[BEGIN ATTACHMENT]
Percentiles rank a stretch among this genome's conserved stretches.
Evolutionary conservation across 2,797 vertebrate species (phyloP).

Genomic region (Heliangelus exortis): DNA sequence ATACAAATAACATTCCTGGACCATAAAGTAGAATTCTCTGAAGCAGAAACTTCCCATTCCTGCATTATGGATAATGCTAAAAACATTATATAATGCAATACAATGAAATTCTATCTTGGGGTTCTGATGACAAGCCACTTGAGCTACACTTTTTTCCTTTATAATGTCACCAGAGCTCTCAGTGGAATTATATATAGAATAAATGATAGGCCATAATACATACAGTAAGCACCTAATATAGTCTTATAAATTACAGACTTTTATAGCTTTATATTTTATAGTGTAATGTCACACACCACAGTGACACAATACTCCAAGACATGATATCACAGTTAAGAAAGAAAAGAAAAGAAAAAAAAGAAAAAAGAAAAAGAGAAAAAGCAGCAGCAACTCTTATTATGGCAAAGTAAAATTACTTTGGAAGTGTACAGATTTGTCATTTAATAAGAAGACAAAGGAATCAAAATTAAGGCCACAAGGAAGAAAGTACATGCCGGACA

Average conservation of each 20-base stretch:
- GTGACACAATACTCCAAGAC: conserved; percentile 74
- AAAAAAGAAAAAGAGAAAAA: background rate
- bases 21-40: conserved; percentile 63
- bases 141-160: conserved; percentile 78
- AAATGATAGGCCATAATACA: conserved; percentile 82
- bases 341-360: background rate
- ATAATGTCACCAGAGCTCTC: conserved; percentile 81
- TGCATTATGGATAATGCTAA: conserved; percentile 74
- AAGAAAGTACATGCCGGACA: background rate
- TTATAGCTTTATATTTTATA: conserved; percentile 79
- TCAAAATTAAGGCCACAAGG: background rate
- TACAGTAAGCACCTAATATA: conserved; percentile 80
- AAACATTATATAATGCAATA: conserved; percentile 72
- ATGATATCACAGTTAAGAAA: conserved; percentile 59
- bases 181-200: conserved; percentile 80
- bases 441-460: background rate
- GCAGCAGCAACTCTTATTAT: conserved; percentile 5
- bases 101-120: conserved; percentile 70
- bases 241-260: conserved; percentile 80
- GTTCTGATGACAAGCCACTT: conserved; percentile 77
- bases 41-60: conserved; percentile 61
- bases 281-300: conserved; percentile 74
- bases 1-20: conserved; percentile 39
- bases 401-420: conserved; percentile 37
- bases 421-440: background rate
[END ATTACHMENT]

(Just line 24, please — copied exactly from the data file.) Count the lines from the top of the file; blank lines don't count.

- GTTCTGATGACAAGCCACTT: conserved; percentile 77